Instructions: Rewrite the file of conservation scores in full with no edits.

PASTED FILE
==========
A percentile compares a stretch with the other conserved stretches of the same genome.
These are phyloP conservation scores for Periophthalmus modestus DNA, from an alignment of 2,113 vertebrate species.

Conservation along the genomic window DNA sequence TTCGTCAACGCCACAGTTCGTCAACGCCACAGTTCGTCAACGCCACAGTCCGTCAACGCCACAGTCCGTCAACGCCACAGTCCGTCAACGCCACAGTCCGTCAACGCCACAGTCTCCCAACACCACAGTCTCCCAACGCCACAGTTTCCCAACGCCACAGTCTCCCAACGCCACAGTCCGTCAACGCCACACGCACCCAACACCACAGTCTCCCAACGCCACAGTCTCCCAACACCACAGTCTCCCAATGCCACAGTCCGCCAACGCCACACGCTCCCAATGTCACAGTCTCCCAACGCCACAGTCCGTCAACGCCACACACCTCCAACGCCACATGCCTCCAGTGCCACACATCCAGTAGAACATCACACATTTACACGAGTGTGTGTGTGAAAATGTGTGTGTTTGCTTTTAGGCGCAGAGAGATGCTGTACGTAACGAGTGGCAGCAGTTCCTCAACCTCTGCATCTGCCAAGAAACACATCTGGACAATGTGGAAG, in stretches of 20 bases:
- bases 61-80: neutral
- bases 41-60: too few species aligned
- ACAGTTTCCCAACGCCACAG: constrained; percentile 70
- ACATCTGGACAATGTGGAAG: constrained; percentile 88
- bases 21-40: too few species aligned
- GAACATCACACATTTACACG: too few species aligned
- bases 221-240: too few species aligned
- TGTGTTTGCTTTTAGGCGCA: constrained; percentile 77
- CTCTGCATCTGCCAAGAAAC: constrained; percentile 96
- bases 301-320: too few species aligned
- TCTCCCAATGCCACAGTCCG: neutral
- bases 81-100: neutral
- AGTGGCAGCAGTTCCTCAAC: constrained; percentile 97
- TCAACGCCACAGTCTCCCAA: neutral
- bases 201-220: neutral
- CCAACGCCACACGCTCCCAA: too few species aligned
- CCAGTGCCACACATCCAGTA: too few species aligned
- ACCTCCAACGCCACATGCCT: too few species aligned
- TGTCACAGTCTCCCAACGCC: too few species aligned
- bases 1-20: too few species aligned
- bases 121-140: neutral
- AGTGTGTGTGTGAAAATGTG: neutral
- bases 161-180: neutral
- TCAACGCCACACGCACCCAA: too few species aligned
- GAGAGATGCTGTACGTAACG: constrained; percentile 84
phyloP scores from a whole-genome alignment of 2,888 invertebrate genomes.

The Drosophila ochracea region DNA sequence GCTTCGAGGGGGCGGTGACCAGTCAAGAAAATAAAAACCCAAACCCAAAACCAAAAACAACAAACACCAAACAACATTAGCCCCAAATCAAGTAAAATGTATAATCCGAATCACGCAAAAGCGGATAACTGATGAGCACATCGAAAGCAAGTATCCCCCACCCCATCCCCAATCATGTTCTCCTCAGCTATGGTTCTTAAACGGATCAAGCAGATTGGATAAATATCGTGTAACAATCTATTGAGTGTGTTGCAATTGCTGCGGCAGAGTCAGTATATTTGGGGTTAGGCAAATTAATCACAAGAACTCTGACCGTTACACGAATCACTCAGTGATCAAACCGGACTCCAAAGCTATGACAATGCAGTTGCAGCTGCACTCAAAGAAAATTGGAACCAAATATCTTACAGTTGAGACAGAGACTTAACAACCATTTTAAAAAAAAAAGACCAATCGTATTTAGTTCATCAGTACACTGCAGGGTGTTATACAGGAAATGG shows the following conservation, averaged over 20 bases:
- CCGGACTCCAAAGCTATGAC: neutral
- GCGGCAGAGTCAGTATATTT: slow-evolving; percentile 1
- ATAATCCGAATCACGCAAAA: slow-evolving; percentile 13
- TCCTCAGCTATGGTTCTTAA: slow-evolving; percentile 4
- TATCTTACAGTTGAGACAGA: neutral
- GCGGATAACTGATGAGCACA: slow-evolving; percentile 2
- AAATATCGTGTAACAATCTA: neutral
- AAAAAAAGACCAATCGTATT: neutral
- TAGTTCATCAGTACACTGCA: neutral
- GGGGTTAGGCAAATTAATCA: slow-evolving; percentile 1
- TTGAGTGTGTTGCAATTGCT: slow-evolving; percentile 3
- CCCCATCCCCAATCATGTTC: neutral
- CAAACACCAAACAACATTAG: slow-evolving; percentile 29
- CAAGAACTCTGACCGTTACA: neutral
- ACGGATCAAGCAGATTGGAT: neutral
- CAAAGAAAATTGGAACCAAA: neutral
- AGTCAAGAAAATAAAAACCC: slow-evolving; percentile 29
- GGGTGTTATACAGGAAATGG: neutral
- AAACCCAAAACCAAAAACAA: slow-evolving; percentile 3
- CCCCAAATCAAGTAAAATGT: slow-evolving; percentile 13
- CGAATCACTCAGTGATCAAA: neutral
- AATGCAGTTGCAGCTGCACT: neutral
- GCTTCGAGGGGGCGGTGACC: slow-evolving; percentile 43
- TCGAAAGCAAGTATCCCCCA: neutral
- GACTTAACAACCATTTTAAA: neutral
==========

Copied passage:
A percentile compares a stretch with the other conserved stretches of the same genome.
These are phyloP conservation scores for Periophthalmus modestus DNA, from an alignment of 2,113 vertebrate species.

Conservation along the genomic window DNA sequence TTCGTCAACGCCACAGTTCGTCAACGCCACAGTTCGTCAACGCCACAGTCCGTCAACGCCACAGTCCGTCAACGCCACAGTCCGTCAACGCCACAGTCCGTCAACGCCACAGTCTCCCAACACCACAGTCTCCCAACGCCACAGTTTCCCAACGCCACAGTCTCCCAACGCCACAGTCCGTCAACGCCACACGCACCCAACACCACAGTCTCCCAACGCCACAGTCTCCCAACACCACAGTCTCCCAATGCCACAGTCCGCCAACGCCACACGCTCCCAATGTCACAGTCTCCCAACGCCACAGTCCGTCAACGCCACACACCTCCAACGCCACATGCCTCCAGTGCCACACATCCAGTAGAACATCACACATTTACACGAGTGTGTGTGTGAAAATGTGTGTGTTTGCTTTTAGGCGCAGAGAGATGCTGTACGTAACGAGTGGCAGCAGTTCCTCAACCTCTGCATCTGCCAAGAAACACATCTGGACAATGTGGAAG, in stretches of 20 bases:
- bases 61-80: neutral
- bases 41-60: too few species aligned
- ACAGTTTCCCAACGCCACAG: constrained; percentile 70
- ACATCTGGACAATGTGGAAG: constrained; percentile 88
- bases 21-40: too few species aligned
- GAACATCACACATTTACACG: too few species aligned
- bases 221-240: too few species aligned
- TGTGTTTGCTTTTAGGCGCA: constrained; percentile 77
- CTCTGCATCTGCCAAGAAAC: constrained; percentile 96
- bases 301-320: too few species aligned
- TCTCCCAATGCCACAGTCCG: neutral
- bases 81-100: neutral
- AGTGGCAGCAGTTCCTCAAC: constrained; percentile 97
- TCAACGCCACAGTCTCCCAA: neutral
- bases 201-220: neutral
- CCAACGCCACACGCTCCCAA: too few species aligned
- CCAGTGCCACACATCCAGTA: too few species aligned
- ACCTCCAACGCCACATGCCT: too few species aligned
- TGTCACAGTCTCCCAACGCC: too few species aligned
- bases 1-20: too few species aligned
- bases 121-140: neutral
- AGTGTGTGTGTGAAAATGTG: neutral
- bases 161-180: neutral
- TCAACGCCACACGCACCCAA: too few species aligned
- GAGAGATGCTGTACGTAACG: constrained; percentile 84
phyloP scores from a whole-genome alignment of 2,888 invertebrate genomes.

The Drosophila ochracea region DNA sequence GCTTCGAGGGGGCGGTGACCAGTCAAGAAAATAAAAACCCAAACCCAAAACCAAAAACAACAAACACCAAACAACATTAGCCCCAAATCAAGTAAAATGTATAATCCGAATCACGCAAAAGCGGATAACTGATGAGCACATCGAAAGCAAGTATCCCCCACCCCATCCCCAATCATGTTCTCCTCAGCTATGGTTCTTAAACGGATCAAGCAGATTGGATAAATATCGTGTAACAATCTATTGAGTGTGTTGCAATTGCTGCGGCAGAGTCAGTATATTTGGGGTTAGGCAAATTAATCACAAGAACTCTGACCGTTACACGAATCACTCAGTGATCAAACCGGACTCCAAAGCTATGACAATGCAGTTGCAGCTGCACTCAAAGAAAATTGGAACCAAATATCTTACAGTTGAGACAGAGACTTAACAACCATTTTAAAAAAAAAAGACCAATCGTATTTAGTTCATCAGTACACTGCAGGGTGTTATACAGGAAATGG shows the following conservation, averaged over 20 bases:
- CCGGACTCCAAAGCTATGAC: neutral
- GCGGCAGAGTCAGTATATTT: slow-evolving; percentile 1
- ATAATCCGAATCACGCAAAA: slow-evolving; percentile 13
- TCCTCAGCTATGGTTCTTAA: slow-evolving; percentile 4
- TATCTTACAGTTGAGACAGA: neutral
- GCGGATAACTGATGAGCACA: slow-evolving; percentile 2
- AAATATCGTGTAACAATCTA: neutral
- AAAAAAAGACCAATCGTATT: neutral
- TAGTTCATCAGTACACTGCA: neutral
- GGGGTTAGGCAAATTAATCA: slow-evolving; percentile 1
- TTGAGTGTGTTGCAATTGCT: slow-evolving; percentile 3
- CCCCATCCCCAATCATGTTC: neutral
- CAAACACCAAACAACATTAG: slow-evolving; percentile 29
- CAAGAACTCTGACCGTTACA: neutral
- ACGGATCAAGCAGATTGGAT: neutral
- CAAAGAAAATTGGAACCAAA: neutral
- AGTCAAGAAAATAAAAACCC: slow-evolving; percentile 29
- GGGTGTTATACAGGAAATGG: neutral
- AAACCCAAAACCAAAAACAA: slow-evolving; percentile 3
- CCCCAAATCAAGTAAAATGT: slow-evolving; percentile 13
- CGAATCACTCAGTGATCAAA: neutral
- AATGCAGTTGCAGCTGCACT: neutral
- GCTTCGAGGGGGCGGTGACC: slow-evolving; percentile 43
- TCGAAAGCAAGTATCCCCCA: neutral
- GACTTAACAACCATTTTAAA: neutral